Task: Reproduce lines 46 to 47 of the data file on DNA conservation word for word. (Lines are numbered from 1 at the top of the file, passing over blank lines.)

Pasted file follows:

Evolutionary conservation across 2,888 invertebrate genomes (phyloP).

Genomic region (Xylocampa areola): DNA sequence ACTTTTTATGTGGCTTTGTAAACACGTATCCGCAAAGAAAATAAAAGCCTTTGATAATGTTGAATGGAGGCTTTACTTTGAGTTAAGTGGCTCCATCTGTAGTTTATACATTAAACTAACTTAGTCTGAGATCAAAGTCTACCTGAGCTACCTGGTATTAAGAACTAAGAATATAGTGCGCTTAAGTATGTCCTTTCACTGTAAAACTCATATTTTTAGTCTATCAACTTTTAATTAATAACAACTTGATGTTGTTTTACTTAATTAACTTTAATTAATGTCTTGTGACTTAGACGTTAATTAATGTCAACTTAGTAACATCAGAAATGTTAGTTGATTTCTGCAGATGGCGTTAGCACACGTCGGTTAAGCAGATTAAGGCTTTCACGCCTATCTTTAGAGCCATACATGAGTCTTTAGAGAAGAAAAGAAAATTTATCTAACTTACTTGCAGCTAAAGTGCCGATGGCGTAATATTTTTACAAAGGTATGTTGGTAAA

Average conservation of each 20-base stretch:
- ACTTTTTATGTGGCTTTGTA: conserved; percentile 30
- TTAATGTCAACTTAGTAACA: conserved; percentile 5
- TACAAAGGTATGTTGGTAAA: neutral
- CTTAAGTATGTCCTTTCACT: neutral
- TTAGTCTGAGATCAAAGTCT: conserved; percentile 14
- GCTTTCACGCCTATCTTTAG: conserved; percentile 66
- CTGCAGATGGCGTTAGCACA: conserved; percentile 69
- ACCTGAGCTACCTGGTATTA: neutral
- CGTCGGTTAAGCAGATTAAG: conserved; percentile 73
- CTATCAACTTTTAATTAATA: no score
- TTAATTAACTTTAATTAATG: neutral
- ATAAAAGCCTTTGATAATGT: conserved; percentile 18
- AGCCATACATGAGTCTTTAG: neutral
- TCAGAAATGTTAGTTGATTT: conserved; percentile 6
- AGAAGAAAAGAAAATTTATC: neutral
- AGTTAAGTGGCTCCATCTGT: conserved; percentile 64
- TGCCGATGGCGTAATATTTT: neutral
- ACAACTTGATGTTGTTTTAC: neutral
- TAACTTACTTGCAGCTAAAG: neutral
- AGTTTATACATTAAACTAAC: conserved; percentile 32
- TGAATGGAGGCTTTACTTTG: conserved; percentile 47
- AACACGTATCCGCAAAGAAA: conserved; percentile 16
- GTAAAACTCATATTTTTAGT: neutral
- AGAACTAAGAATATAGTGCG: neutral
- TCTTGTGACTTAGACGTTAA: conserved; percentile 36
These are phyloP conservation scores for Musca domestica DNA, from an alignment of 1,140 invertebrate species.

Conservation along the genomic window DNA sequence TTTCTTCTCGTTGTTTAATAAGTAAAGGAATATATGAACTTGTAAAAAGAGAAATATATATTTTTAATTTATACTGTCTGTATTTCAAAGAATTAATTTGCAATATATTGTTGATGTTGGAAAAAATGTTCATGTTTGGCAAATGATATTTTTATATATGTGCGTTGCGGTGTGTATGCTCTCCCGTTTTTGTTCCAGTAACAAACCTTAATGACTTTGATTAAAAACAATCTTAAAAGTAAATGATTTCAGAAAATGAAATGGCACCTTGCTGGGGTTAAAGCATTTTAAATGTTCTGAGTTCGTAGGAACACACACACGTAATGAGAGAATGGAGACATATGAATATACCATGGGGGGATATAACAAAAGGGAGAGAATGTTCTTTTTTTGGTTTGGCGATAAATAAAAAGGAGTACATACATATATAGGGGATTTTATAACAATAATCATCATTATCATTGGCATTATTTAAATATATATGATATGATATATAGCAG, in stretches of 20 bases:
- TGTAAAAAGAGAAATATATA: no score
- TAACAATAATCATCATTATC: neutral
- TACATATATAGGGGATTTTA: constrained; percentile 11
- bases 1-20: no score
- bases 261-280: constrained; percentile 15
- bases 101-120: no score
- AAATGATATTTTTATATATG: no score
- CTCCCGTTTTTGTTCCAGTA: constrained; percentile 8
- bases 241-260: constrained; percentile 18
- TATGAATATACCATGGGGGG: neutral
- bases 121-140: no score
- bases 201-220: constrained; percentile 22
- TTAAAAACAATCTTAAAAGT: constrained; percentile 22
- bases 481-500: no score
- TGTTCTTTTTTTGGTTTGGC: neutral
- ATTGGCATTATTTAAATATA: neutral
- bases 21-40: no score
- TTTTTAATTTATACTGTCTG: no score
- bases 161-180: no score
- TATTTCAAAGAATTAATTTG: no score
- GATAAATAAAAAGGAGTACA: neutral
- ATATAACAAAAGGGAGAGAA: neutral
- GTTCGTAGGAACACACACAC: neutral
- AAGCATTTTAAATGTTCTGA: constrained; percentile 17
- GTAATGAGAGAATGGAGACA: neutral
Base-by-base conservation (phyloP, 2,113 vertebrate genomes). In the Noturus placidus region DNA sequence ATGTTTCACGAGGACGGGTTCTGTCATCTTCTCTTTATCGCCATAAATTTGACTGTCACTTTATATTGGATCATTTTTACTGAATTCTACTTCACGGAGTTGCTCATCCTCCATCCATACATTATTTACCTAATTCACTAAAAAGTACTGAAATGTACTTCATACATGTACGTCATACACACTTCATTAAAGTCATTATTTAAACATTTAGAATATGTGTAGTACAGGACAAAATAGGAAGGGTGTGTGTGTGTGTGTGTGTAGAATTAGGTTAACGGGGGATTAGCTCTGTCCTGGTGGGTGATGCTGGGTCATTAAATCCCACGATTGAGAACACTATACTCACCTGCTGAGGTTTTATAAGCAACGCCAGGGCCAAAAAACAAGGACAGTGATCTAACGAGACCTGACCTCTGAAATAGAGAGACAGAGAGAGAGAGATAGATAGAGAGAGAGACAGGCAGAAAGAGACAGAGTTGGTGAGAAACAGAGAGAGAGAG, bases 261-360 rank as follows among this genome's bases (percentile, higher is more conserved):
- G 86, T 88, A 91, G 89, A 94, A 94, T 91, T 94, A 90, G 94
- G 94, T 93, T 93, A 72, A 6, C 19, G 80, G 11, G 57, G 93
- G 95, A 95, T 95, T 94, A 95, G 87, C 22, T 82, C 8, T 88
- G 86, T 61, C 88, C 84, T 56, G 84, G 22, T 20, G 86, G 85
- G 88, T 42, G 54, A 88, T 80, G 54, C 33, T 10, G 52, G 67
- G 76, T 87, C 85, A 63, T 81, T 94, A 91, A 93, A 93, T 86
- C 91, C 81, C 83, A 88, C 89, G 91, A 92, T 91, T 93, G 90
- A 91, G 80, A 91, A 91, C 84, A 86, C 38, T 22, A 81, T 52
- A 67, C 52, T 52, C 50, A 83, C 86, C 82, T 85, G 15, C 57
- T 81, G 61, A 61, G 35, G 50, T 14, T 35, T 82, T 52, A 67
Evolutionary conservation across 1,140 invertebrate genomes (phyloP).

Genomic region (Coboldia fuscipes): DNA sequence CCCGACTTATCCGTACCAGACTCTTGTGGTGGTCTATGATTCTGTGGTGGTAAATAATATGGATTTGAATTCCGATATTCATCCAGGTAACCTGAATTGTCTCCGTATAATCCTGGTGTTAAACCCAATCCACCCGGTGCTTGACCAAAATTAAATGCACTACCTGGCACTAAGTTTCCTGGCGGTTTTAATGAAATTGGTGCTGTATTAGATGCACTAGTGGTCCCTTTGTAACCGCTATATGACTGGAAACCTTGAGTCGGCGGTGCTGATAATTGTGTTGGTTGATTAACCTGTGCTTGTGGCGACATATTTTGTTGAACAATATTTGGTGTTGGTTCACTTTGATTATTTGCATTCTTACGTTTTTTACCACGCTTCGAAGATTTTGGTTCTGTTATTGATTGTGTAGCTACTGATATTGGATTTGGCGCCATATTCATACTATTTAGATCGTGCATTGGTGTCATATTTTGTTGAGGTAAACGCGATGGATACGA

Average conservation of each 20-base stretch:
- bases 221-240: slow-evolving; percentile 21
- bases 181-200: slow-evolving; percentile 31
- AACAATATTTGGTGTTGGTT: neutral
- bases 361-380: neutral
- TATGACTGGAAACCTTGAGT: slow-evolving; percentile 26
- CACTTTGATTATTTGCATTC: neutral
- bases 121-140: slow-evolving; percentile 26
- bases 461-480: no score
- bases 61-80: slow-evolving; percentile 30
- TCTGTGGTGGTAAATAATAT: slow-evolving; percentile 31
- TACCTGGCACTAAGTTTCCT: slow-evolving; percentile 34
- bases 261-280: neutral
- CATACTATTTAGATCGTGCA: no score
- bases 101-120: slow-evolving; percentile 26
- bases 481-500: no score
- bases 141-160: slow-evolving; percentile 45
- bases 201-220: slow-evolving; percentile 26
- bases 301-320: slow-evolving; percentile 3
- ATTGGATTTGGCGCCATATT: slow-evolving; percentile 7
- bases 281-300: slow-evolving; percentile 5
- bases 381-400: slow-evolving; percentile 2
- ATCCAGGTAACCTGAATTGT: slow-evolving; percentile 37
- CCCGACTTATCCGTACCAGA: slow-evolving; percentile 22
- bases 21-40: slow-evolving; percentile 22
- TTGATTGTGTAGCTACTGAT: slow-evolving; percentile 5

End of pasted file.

- ATTGGCATTATTTAAATATA: neutral
- bases 21-40: no score